Erhardt Graeff is an educator, social scientist, and public interest technologist. He designs technology that advances civic engagement, civic learning, and social justice and works on the ethical responsibility of technologists as stewards of democracy. His current research articulates the responsibilities of engineers as citizens. He also works to develop new forms of civic education within undergraduate engineering, organizing his teaching around creating spaces for public interest technology projects owned and led by students. Graeff is an associate professor of social and computer science at Olin College of Engineering and a faculty associate at the Edmond and Lily Safra Center for Ethics at Harvard University. Beyond academia, he is a public official, serving in local elected office as chair of the Trustees of the Needham Free Public Library and a member of Needham, Massachusetts' Town Meeting.

Joseph M. Hatfield recently retired as an active-duty naval intelligence officer and assistant professor at the U.S. Naval Academy, where he taught courses on the technical fundamentals of cybersecurity, the ethics and policy of cyber operations, intelligence and national security, and human factors in cyber operations. His military experience includes an operational tour with Helicopter Squadron Five deployed aboard the aircraft carrier the USS Dwight D. Eisenhower and work as an intelligence analyst at U.S. Africa Command. He spent four years, from 2012-2015, as the director of intelligence for Commander Task Force SIX SEVEN in Sigonella, Sicily; his activities there remain classified. Hatfield was awarded the Joint Service Achievement Medal for his work during the 2011 Libyan Civil War, where his intelligence analysis was used to brief senior decision makers in the Department of Defense, the Department of State, and the President of the United States.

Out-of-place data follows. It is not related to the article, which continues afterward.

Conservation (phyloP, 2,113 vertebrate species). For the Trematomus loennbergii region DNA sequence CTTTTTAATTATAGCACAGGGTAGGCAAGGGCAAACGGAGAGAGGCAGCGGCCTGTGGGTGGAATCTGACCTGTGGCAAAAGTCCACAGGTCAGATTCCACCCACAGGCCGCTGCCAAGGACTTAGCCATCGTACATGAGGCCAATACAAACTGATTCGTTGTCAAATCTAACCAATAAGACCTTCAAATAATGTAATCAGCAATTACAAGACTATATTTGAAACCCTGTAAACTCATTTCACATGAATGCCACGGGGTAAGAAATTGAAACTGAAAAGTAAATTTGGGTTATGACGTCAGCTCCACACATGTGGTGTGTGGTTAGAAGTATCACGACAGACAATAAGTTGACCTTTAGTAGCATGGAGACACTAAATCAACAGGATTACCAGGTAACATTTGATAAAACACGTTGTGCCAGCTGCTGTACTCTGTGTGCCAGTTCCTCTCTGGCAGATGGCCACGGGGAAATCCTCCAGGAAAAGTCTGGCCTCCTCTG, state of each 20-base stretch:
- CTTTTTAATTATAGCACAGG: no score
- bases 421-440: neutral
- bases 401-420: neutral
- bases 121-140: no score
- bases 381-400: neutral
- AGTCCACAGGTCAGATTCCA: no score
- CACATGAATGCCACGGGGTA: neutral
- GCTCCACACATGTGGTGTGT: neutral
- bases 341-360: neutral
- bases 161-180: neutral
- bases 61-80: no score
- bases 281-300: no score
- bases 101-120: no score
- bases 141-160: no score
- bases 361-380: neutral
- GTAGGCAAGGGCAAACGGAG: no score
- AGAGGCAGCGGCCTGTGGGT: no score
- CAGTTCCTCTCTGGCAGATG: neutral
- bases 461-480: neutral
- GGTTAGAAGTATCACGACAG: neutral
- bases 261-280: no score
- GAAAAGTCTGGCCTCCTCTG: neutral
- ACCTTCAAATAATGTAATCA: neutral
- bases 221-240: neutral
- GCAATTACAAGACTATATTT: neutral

Seema D. Iyer is senior director of The Hive, a U.S.-based innovation lab that raises awareness about refugees and designs solutions that address their needs through technology and data science processes. Iyer began her research career in the 1990s focused on urban migration patterns after the collapse of the Soviet Union and how cities planned for changing population realities. She is a contributor to the 2008 book Migration, Homeland and Belonging in Eurasia. She developed her data science skills to understand neighborhood change in urban areas like Baltimore, her hometown, where she was director of the Baltimore Neighborhood Indicators Alliance. To connect local indicators to global frameworks, she spearheaded Baltimore's efforts to localize the newly-adopted United Nations Sustainable Development Goals. She was a 2017 Nehru-Fulbright scholar and co-edited Promoting the Sustainable Development Goals in North American Cities. In 2021, she was named a Baltimore Gamechanger by Baltimore Magazine.

Maya Rockeymoore Cummings is the founder, president, and CEO of Global Policy Solutions LLC, a social change strategy firm. A political scientist, policy analyst, and government affairs expert, Rockeymoore Cummings successfully directed the strategy to elevate the racial wealth gap on the national policy agenda, led a multimillion dollar leadership initiative to reverse childhood obesity and promote healthy communities, was at the forefront of the charge to strengthen and expand Social Security, and conceptualized the first-ever study examining the impact of level 5 autonomous vehicle technology on the U.S. labor market. Her comments and articles have appeared in publications including The Washington Post and The New York Times, and she has appeared on MSNBC, CNN, ABC, CBS, Fox News, and NPR, among many other outlets. She is also a nonresident senior fellow at Brookings.